The Human Alchemy artfully delivers creeping unease and heart-pounding scares camouflaged amid the familiar trappings of everyday life. These are stories that will haunt you more than any monster.
“Psychological horror” might be an overused term, but there’s no better one to describe Michael Griffin’s masterful collection of short stories. Some are notably rooted in tradition; several were published in H. P. Lovecraft–themed anthologies and magazines, and the title story is an interesting modern-day twist on Frankenstein. But Griffin is best when his work is untethered, creating his own horrific worlds, with just a slight tweak here or there to the one we inhabit.
There are hints of the supernatural, but the drivers of these tales are their mostly average central figures. These are people dealing with the messy consequences of addiction, insomnia, divorces, affairs—even simply preparing their homes for market. In the book’s centerpiece and highlight, the hundred-page “An Ideal Retreat,” a woman trapped by her marriage and the life she’s created finally finds an escape—sort of.
Griffin’s less-is-more approach works wonderfully, consistently ratcheting up suspense without overwrought descriptions. His language is rich and detailed enough to probe the deepest thoughts of his characters. One muses: “Something more must exist, somewhere out there … in books, or in nature. Art, music. All these things hint at the sublime.”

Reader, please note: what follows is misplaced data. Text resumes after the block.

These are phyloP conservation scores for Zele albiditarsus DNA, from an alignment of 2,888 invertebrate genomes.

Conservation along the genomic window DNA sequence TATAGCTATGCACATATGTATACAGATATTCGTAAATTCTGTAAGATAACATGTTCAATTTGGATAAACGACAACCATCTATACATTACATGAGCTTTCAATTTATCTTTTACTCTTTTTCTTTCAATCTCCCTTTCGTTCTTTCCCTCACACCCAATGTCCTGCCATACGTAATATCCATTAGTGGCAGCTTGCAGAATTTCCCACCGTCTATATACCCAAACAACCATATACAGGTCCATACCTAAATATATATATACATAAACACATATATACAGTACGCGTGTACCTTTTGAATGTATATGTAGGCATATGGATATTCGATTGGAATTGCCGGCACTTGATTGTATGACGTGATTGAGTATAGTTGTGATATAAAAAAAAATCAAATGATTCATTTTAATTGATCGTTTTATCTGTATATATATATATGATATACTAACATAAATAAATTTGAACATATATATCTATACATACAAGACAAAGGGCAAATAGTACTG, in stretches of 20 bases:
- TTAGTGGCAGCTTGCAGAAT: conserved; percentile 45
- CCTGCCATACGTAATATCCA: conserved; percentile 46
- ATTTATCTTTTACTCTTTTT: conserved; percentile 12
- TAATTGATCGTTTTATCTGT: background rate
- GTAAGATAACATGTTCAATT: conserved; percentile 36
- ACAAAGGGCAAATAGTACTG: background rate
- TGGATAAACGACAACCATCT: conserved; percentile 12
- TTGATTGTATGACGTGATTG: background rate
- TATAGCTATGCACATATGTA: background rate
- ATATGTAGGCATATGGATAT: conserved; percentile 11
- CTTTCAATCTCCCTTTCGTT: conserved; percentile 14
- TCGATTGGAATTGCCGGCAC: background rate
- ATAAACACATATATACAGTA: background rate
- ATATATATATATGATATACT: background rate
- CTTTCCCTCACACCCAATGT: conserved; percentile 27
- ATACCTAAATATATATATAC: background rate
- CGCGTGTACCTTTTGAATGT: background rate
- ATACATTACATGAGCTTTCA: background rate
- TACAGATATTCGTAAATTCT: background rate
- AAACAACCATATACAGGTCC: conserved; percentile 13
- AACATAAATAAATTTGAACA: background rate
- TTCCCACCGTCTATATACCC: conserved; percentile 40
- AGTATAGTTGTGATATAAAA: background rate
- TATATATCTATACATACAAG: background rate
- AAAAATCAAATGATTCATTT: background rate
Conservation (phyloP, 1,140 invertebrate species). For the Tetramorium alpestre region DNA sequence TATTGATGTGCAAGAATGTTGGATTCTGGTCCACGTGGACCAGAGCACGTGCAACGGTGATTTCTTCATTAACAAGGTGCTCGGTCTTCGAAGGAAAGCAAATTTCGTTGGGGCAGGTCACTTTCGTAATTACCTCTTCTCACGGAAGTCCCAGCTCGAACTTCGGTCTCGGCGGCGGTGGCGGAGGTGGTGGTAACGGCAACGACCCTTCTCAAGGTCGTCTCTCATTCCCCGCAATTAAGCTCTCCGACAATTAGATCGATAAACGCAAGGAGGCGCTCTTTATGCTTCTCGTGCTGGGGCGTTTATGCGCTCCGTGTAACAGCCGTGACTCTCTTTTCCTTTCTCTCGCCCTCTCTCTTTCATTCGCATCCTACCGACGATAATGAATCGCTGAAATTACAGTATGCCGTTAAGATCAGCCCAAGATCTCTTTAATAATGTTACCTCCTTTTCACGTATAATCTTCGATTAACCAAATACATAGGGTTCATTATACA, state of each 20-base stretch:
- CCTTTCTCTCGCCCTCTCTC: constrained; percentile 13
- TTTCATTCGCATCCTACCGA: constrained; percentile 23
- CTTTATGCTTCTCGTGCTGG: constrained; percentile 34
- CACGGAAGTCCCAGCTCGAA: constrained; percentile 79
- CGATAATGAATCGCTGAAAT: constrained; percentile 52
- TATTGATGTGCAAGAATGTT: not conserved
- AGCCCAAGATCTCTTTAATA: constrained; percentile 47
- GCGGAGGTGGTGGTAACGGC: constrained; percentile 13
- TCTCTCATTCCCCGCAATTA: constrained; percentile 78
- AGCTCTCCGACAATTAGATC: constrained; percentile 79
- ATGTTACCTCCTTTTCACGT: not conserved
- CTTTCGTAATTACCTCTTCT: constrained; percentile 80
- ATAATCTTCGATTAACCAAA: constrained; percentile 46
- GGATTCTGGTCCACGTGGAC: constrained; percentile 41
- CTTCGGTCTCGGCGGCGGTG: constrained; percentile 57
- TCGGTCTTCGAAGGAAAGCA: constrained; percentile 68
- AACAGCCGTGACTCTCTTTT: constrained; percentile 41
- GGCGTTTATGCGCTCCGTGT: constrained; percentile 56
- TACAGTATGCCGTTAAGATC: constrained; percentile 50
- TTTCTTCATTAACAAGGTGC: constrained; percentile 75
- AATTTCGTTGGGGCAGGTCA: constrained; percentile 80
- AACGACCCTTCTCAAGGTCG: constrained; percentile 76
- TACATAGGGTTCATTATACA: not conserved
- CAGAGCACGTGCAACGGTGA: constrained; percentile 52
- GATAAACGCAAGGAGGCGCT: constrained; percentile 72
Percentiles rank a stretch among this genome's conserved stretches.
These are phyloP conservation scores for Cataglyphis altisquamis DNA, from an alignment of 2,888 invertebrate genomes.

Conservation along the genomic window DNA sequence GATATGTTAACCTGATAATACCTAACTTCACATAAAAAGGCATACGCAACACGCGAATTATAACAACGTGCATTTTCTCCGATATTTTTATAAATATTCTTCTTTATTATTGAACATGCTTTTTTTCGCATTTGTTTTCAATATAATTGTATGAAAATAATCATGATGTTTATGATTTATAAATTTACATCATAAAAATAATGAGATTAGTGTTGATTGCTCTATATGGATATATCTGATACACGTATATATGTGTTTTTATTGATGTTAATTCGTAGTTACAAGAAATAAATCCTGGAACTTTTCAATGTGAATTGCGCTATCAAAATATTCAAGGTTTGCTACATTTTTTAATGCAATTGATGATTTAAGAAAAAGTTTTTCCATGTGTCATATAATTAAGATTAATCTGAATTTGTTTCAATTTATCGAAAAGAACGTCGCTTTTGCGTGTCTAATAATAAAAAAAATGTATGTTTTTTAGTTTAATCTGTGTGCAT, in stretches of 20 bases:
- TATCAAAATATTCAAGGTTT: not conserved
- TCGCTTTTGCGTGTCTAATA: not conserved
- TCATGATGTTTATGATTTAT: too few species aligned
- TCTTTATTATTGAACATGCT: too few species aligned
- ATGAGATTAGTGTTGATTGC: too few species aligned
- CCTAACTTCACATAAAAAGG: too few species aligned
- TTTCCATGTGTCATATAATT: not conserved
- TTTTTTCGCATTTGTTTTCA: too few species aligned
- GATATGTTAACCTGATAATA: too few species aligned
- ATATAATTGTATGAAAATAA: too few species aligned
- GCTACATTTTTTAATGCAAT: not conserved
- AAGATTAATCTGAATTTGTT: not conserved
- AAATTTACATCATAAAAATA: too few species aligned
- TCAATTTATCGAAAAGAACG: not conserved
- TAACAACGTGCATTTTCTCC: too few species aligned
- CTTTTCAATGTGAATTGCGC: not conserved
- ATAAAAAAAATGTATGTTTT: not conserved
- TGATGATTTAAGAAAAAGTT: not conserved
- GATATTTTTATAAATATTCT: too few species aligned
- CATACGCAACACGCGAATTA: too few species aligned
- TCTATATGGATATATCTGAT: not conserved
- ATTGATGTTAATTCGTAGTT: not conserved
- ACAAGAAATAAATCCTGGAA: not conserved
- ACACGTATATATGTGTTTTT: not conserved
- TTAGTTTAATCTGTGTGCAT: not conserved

Geography is another key element of The Human Alchemy; just as Stephen King’s stories often inhabit a close-to-real version of Maine, Griffin’s characters mostly reside in Oregon. The use of Griffin’s native area as a setting lends an easy realism to these stories, not to mention a certain, mostly sunless, mood.
Griffin is a confident and imaginative writer with a unique voice. Fans of horror, or just fiction in general, would be well advised to give The Human Alchemy a try.
Disclosure: This article is not an endorsement, but a review. The author of this book provided free copies of the book to have their book reviewed by a professional reviewer. No fee was paid by the author for this review. Foreword Reviews only recommends books that we love. Foreword Magazine, Inc. is disclosing this in accordance with the Federal Trade Commission’s 16 CFR, Part 255.